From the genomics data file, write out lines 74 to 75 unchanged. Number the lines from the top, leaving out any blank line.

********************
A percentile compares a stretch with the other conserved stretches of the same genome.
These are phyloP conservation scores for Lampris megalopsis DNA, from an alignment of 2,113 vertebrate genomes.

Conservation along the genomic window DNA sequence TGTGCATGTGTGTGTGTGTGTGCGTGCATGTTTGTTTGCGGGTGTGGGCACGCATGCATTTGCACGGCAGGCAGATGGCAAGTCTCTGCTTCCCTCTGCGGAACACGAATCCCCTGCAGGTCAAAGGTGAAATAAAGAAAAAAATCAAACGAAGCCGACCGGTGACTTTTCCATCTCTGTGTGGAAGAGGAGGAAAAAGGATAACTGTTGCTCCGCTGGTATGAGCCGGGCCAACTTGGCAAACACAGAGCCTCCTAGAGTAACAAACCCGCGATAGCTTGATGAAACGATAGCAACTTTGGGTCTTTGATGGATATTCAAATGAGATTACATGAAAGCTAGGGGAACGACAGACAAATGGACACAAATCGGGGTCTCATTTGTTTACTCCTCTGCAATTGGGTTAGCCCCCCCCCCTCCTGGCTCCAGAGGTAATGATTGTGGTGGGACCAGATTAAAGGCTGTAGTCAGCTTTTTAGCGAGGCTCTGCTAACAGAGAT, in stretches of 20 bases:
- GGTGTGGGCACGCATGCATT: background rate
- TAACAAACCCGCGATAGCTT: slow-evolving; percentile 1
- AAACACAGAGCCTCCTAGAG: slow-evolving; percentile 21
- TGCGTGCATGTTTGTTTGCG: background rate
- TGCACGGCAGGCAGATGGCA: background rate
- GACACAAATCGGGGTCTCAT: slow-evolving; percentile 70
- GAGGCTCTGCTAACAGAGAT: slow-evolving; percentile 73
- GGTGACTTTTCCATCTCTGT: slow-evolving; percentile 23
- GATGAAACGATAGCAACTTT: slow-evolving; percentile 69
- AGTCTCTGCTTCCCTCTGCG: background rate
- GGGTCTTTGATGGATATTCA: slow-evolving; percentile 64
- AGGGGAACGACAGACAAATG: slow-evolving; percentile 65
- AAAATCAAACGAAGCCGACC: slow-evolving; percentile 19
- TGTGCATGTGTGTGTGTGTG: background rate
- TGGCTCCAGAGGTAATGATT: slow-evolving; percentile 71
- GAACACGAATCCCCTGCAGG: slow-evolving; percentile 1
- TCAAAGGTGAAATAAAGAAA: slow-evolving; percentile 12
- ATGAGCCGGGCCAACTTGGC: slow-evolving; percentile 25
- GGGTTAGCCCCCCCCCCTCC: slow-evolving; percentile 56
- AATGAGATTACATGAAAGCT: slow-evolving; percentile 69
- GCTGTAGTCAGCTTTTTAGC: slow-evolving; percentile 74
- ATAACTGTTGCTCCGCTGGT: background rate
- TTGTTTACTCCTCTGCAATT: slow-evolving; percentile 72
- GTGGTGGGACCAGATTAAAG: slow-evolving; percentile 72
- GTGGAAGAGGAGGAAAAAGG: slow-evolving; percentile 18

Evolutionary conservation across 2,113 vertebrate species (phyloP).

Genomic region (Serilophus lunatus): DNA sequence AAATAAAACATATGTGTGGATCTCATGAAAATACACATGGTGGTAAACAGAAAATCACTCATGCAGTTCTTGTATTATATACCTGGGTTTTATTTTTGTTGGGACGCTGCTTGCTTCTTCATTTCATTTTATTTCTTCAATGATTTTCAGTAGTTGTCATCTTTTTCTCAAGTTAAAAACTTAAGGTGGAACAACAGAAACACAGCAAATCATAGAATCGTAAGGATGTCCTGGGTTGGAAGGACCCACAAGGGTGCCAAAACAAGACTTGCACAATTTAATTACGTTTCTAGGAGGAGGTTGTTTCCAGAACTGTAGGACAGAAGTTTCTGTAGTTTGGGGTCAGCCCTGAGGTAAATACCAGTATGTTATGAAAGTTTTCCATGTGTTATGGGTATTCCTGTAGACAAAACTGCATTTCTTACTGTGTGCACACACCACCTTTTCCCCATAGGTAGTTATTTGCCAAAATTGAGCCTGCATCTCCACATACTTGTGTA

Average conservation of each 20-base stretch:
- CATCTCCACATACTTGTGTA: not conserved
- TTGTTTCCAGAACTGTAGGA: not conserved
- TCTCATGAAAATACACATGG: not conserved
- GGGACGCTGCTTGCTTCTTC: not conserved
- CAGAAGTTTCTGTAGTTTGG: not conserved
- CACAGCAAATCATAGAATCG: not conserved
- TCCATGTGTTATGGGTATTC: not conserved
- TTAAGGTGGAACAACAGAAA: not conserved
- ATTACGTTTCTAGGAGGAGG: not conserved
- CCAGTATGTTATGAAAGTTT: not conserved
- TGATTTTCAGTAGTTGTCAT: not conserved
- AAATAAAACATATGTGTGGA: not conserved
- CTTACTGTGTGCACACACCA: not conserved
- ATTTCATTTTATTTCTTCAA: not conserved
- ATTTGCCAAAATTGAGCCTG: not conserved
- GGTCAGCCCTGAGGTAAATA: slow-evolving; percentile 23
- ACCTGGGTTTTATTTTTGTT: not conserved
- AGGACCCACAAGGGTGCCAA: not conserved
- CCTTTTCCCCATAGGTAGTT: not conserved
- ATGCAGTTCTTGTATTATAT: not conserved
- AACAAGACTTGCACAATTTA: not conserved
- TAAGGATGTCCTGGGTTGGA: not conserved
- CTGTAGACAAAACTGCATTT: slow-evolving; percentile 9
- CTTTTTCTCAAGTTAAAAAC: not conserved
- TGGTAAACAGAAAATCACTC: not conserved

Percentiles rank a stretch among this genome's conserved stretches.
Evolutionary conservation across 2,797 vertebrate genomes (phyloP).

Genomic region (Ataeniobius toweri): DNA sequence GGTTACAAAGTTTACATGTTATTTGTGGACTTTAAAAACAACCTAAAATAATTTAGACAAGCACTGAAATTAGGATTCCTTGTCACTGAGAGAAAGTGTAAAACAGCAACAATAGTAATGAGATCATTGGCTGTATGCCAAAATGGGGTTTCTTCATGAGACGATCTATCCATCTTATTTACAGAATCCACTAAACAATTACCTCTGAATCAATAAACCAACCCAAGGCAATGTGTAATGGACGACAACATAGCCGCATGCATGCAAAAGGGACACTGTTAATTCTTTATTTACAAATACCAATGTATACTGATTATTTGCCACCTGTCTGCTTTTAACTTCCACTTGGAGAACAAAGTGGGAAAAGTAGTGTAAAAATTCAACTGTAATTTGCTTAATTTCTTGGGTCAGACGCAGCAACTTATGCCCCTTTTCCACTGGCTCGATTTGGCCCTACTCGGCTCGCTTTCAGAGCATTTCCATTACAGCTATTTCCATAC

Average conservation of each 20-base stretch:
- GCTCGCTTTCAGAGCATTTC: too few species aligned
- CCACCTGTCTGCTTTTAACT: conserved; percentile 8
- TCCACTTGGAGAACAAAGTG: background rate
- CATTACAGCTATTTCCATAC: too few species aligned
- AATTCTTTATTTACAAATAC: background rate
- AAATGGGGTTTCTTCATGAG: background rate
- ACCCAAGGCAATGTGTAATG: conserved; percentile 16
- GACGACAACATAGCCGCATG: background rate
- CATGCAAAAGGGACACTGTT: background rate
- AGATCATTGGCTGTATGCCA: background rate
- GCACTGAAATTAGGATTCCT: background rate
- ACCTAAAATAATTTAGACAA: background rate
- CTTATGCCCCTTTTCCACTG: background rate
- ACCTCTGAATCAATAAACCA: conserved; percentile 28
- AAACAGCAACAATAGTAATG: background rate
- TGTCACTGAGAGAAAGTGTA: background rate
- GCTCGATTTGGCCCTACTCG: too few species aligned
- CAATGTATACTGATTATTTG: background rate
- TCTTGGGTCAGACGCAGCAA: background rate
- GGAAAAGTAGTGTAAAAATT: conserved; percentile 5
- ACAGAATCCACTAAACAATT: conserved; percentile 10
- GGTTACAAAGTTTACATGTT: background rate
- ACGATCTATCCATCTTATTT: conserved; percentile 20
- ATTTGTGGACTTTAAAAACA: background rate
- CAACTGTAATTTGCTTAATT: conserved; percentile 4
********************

- ACCTCTGAATCAATAAACCA: conserved; percentile 28
- AAACAGCAACAATAGTAATG: background rate